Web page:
House debates

Thursday, 18 March 2021


Joint Standing Committee on Migration; Report

11:48 am

Photo of Julian LeeserJulian Leeser (Berowra, Liberal Party) Share this | | Hansard source

On behalf of the Joint Standing Committee on Migration, I present the committee's report, incorporating dissenting reports, entitled Interim report of the inquiry into Australia's skilled migration program.

Report made a parliamentary paper in accordance with standing order 39(e).

by leave—The COVID-19 pandemic has had a significant effect on Australia's workforce. While 94 per cent of Australians who lost their jobs or were stood down to zero hours are now back in work, there are still significant skills shortages in our economy. As a result of COVID-19, over half a million temporary visa holders left Australia, resulting in significant skills shortages.

The committee has heard that job vacancies in November last year reached 254,000, higher than at any point in the last 10 years. Business New South Wales told the committee that half of the businesses in New South Wales are currently experiencing skill shortages. In Western Australia, one in three businesses have skilled labour shortages. More than a third of businesses in the Northern Territory have identified their greatest challenge, over the next three to six months, as attracting and retaining staff.

The committee has heard repeatedly that skilled migrants create Australian jobs. Australia needs to replace skilled migrants that left our shores. Without the return of skilled migration, Australia's economic recovery will be severely hampered and it will be harder to create more jobs for Australians. Employers have made it clear to the committee that they always prefer to employ Australians over migrants, but the skills they need aren't always available here. Skilled migrants are not replacing Australian graduates, nor are they replacing unskilled unemployed Australians, but they are filling the missing middle of our economy, including people who can train Australians and whose presence in a business can create more Australian jobs.

Australia has always been an attractive destination for migrants, but Australia's excellent response to the health and economic challenges of the COVID-19 pandemic and our lack of social unrest have given us a unique opportunity to attract the best and brightest talent to Australia, not only to fill skill shortages but also to invest in and create new businesses that will provide new employment opportunities for Australians. Our challenge now, as we enter the next phase of Australia's economic recovery from the COVID-19 pandemic, is to ensure we have streamlined processes to make it easier to get the skilled workers Australian businesses need, enabling them to grow and create more jobs. So now is the time to attract highly talented individuals and businesses to Australia. This is an opportunity we will never get again, and we need to ensure Australia gets those settings right.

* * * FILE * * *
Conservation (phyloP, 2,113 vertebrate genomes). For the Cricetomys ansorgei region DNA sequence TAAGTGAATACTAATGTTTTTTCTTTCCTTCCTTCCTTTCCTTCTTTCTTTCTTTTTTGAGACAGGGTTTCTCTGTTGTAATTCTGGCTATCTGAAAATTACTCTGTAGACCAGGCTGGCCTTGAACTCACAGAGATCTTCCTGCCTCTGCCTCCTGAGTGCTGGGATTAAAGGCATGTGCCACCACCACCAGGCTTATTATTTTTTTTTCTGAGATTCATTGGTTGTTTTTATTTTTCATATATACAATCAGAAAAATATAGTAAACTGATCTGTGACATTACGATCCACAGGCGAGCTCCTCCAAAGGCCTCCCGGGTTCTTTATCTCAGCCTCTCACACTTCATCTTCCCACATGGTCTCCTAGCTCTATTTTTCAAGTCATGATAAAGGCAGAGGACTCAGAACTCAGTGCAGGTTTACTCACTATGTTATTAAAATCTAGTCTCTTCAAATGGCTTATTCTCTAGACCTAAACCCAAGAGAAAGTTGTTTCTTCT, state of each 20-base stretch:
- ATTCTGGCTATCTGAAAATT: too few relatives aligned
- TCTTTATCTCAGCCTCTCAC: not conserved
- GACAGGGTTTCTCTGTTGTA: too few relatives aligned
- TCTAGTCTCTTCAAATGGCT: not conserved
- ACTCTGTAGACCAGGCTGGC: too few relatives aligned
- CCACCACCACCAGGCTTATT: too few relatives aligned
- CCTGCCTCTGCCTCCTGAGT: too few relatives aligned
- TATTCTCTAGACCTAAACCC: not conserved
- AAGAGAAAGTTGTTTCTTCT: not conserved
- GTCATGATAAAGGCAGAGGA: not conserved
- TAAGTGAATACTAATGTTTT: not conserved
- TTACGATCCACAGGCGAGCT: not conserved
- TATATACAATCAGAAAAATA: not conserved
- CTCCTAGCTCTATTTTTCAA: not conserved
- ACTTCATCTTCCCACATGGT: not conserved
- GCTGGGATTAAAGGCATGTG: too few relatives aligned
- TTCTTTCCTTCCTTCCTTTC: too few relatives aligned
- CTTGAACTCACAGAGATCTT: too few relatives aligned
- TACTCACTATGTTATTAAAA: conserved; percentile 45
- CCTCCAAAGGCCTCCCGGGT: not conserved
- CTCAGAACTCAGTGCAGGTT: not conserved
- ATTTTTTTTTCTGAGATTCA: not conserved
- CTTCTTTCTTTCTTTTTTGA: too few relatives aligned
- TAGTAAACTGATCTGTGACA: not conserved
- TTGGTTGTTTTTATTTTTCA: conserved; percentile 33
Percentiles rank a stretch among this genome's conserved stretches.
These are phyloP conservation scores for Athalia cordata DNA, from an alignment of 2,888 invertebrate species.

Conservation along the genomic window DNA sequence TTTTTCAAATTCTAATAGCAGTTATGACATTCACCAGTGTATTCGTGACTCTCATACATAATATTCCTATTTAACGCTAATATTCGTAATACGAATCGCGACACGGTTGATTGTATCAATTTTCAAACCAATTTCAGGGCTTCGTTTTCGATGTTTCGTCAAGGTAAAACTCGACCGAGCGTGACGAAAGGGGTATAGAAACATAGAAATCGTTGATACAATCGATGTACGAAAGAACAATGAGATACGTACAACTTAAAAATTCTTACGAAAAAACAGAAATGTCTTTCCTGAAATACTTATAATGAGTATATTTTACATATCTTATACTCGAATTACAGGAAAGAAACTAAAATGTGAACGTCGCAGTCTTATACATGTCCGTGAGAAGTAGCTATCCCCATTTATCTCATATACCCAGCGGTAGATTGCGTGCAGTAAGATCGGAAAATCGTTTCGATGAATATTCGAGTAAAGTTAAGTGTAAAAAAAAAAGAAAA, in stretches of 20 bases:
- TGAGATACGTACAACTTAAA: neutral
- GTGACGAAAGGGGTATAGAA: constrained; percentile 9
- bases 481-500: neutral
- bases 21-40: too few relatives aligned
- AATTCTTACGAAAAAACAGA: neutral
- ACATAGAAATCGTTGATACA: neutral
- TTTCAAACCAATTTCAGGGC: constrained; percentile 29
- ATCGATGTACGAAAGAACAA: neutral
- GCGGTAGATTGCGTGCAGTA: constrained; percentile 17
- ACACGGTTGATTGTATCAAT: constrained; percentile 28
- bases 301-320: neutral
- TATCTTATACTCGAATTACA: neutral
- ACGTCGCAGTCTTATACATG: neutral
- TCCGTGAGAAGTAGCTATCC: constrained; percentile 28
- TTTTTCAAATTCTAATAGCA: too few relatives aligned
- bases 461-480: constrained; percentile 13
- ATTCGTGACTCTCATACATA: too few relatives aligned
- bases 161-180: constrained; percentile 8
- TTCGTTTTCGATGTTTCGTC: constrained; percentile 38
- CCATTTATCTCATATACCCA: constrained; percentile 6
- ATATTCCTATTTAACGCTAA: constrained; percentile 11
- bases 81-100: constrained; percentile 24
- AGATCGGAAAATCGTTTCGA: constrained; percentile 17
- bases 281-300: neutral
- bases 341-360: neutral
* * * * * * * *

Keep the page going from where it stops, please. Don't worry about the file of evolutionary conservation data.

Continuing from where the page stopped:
The recommendations in this report are aimed at ensuring that we can take advantage of that opportunity. The terms of reference examined in this report focus on the immediate changes to the skilled migration program required to assist in the economic recovery from the COVID-19 pandemic and to attract talented individuals and capital to Australia. This report makes a number of recommendations to help businesses get the skilled migrants they need and to ensure that the program can best service Australia's economic recovery.

The committee recommends streamlining labour market testing to ensure it's not an undue burden on Australian business. The committee recommends temporarily removing the Skilling Australians Fund, or at least streamlining its application process to ensure funds are paid into it when the business employs the migrant and to provide business exemptions when they provide training for their Australian employees. We also recommend greater transparency in the way the SAF is used. To remove uncertainty for employers and visa holders, the committee recommends greater transparency, improved processing times and clear pathways to permanent residency for employer-sponsored visa applications. We've also made some recommendations about expanding the Priority Migration Skilled Occupation List and reviewing the other skilled migration lists to ensure they are more responsive to the current challenges. In order to ensure we're getting skilled migrants to Australia, the committee has recommended reserving places on flights and in quarantine for skilled migrants. The committee recommended that the Business Innovation and Investment Program and the Global Talent Independent program provide for visas with automatic permanent residency and for temporary visas with clearer pathways to permanent residency. Finally, the committee recommends a marketing campaign to help attract highly talented individuals and businesses to Australia at this time.